Simple In-Car Camera Mount for Less Than $2




Introduction: Simple In-Car Camera Mount for Less Than $2

About: My name is Jason Poel Smith I am a Community Manager here at Instructables. In my free time, I am an Inventor, Maker, Hacker, Tinker, and all around Mad Genius

You have probably seen quite a few videos that were shot from inside a moving car. My favorites are the videos of a meteor exploding in the skies above Russia in early 2013. You never know what interesting sites you might come across while driving to work.

There are a lot of different designs of in-car camera mounts. Some have the camera mounted to the windows. Others mount the camera to the dashboard. But the design that I like the best has the camera mounted to the headrest. This design is sturdy that doesn't require any modification to your car.

In this project, I am going to show you how you can make a simplified headrest camera mount.

Step 1: Materials

21" piece of 2" x 2" lumber ($1.75)
1/4"-20 x 1" Machine Screw ($0.25)

Wood Saw
Screw Driver
Power Drill and Bit Set

Step 2: Measure the Space of the Headrest Supports

First you need to measure the size and spacing of the headrest supports. Measure the distance from the center of one post to the center of the other post. Then measure the diameter of the posts. In my car the headrest supports were 6 inches apart (center to center) and each post was 1/2 inch wide. We will use these measurements to make the mounting holes on the camera support.

Step 3: Cut and Drill the Camera Support Bar

The camera support bar is basically just a piece of 2" x 2" lumber with several holes drilled in it. Start by cutting a 21 inch long section from your 2x2 board.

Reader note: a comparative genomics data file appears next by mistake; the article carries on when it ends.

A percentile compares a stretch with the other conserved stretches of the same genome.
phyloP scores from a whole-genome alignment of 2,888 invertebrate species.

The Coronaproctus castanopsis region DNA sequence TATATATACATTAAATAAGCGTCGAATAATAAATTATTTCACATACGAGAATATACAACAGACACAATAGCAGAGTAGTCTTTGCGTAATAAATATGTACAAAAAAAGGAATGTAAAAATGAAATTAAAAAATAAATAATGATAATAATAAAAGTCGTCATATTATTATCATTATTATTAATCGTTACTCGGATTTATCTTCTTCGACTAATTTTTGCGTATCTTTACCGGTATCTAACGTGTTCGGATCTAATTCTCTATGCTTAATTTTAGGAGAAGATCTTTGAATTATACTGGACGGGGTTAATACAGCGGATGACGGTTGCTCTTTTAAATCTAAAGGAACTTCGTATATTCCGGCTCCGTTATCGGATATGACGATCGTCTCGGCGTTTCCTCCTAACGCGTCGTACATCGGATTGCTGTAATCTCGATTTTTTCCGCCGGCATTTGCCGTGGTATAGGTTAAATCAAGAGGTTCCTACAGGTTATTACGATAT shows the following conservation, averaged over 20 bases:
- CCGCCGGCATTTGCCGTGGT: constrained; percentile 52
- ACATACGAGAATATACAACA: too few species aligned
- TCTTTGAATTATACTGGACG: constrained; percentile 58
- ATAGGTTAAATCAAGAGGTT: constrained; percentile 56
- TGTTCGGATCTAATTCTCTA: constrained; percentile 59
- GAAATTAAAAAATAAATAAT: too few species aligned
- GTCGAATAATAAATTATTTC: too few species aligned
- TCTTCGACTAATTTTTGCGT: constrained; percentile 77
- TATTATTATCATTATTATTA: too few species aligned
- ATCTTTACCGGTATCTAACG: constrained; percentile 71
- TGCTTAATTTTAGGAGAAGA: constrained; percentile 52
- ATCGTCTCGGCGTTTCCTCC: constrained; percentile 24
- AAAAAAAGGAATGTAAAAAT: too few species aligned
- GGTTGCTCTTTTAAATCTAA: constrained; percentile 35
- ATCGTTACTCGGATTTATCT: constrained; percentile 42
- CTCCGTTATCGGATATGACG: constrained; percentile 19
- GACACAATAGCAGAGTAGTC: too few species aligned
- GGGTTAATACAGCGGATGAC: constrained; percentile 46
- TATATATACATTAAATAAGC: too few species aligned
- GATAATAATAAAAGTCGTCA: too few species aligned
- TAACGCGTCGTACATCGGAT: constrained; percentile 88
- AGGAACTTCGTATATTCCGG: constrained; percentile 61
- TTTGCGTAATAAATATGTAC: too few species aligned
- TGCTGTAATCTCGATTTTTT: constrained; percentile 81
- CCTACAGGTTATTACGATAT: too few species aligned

On the right side of the board, drill a 1/2" hole about 1 inch from the end. Then, drill a second 1/2" hole six inches to the left of the first hole. When drilling large holes it is often a good idea to first drill a smaller hole and then gradually widen the hole with larger bits until you reach the desired size. This helps to prevent the wood from splitting or breaking up. It also helps to place a second piece of wood underneath the one that you are drilling. By drilling directly into a second piece of wood, it helps to keep the exit hole clean and even.

On the left side of the board, drill a 1/4" hole through the board about 1 inch from the end. Then on the bottom side of the board, counterbore the hole with a 1/2" bit so that a 1 inch long 1/4-20 machine screw can reach through the board and stick out the other side. Again, it is often helpful to use several bits to gradually widen the hole. This helps to prevent too much damage to the wood. Repeat this process at several locations along the board. This gives you several options as to where to mount your camera. I recommend having the mounting holes no closer than one inch apart.

Step 4: Mount the Camera

Decide where you would like to position the camera. At the corresponding mounting hole, insert the machine screw through the bottom of the board. Place the camera on top of the board so that the mounting screw hole on the camera lines up with the hole on the board. Using your screw driver, tun the screw and thread it into the hole on the camera. Tighten the screw just enough so that camera is securely held in place but you can still turn it by hand.